The presentation, delivered by superintendent Marc Schaffer and prepared by the board during a recent retreat, came only a day after the Loveland City Council debated whether to eliminate remote comment from their public meetings.
Neither the school board or the City Council took action on the changes, which will take place at future meetings, but a consensus was clear in both cases: The school board supports allowing citizens to comment remotely, and the City Council appears likely to limit it.
Both bodies included in their anticipated changes the option to limit individual commenters’ time equally, as well as moving some commenters to the end of the meeting, in the event that too many people sign up to speak.
Both boards have received floods of public commenters over the past year hoping to speak about issues like mask mandates and COVID-19 responses in schools, and the arrest of Karen Garner and a proposed tobacco ban in the city.
School Board Vice President Dawn Kirk said that the reasoning behind the potential changes to time allotments and moving some commenters to the end of the meeting is to enable public participation in all of the board’s business.
In recent months, items before the board that citizens might have been interested in were not considered until hours into the meeting after every public commenter had been given a chance to speak. The ability to postpone some comments until after the board’s other business would allow people to engage with other aspects of the board’s activities.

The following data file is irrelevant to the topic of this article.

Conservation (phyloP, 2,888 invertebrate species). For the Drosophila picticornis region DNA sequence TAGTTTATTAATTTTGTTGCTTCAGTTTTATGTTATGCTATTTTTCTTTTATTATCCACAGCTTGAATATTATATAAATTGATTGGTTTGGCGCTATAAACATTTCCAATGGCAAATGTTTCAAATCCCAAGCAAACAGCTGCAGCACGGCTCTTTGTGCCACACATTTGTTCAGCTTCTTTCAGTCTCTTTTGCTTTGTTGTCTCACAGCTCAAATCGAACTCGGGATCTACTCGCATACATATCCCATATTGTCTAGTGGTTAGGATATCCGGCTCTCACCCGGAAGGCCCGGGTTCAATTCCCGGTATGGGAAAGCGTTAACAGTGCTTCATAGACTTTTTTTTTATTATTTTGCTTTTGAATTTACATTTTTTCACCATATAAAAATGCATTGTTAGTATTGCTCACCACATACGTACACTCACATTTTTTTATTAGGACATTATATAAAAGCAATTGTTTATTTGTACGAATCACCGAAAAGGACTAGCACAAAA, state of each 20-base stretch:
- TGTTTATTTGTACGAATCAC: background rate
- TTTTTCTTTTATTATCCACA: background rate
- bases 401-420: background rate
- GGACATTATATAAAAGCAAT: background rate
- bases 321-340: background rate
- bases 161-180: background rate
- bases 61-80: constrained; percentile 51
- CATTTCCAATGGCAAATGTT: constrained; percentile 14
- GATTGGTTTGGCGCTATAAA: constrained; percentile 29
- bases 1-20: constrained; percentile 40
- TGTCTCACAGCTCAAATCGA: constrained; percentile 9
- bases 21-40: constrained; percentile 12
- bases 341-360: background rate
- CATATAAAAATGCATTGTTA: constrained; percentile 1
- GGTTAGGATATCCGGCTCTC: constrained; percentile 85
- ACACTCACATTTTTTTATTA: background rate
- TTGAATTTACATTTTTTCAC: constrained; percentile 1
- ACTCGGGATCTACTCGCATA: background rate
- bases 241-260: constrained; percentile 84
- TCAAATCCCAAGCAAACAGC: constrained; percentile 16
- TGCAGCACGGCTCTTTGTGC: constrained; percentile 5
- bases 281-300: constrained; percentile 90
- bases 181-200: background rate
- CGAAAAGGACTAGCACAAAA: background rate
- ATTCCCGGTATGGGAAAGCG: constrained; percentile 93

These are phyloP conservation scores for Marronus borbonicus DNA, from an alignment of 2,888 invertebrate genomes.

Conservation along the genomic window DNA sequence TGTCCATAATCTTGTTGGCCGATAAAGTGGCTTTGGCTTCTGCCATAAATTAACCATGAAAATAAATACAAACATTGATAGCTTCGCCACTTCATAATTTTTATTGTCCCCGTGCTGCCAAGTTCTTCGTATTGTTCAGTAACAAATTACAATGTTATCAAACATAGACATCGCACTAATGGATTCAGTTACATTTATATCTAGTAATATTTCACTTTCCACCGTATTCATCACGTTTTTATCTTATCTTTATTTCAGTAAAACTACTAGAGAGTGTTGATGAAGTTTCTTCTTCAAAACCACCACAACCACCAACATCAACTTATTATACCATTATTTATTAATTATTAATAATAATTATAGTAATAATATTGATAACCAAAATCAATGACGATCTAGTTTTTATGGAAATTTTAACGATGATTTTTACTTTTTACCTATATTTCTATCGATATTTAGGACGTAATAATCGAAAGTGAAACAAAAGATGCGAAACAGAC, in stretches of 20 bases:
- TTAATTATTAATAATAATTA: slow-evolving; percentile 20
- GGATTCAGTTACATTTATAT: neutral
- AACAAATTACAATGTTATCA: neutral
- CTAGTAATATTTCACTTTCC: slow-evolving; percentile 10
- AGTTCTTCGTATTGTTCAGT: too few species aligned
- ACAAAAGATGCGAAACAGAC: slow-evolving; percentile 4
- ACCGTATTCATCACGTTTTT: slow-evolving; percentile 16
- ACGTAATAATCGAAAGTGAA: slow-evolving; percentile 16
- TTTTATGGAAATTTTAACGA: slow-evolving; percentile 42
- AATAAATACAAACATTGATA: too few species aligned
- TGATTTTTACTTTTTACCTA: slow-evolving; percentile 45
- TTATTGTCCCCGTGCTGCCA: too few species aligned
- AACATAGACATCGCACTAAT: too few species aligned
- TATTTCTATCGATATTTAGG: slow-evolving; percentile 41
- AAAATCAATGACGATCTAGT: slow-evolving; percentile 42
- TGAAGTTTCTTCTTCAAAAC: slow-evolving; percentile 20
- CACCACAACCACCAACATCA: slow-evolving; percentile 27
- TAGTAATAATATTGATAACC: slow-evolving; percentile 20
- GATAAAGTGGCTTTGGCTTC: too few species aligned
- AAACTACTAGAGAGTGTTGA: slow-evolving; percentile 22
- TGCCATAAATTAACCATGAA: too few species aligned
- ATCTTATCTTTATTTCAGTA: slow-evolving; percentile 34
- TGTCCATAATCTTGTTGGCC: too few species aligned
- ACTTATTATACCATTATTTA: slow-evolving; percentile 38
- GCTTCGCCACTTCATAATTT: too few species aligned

“What we’ve had feedback on for months is that that has been challenging because our meetings have gone so long, and we’ve had people present at midnight,” Kirk said.
Nancy Rumfelt, a director on the board of education who, prior to her election in November, was a frequent commenter at board meetings herself, often criticizing their approach to the pandemic, supported the school board’s proposal, including the ability to limit commenters’ time or move comments to the end of the meeting.
“As someone who even before being on the board has cherished the ability to speak before the board, I have also always understood that the board does have work to do,” Rumfelt said. “The reality is that I don’t think it will happen very often that comments get moved to the end. And if it does it means there’s some significant issue happening in the community,” she said.
She added that the community has to remember that the board still has staff presentations and needs to move through the agenda and make decisions. “But we still are very much interested in what people have to say,” she said.
“I’m excited about this, I feel like what’s on paper now is going to be able to meet those needs,” Kirk said.
The board will vote to enact the changes at its next meeting on Jan. 15.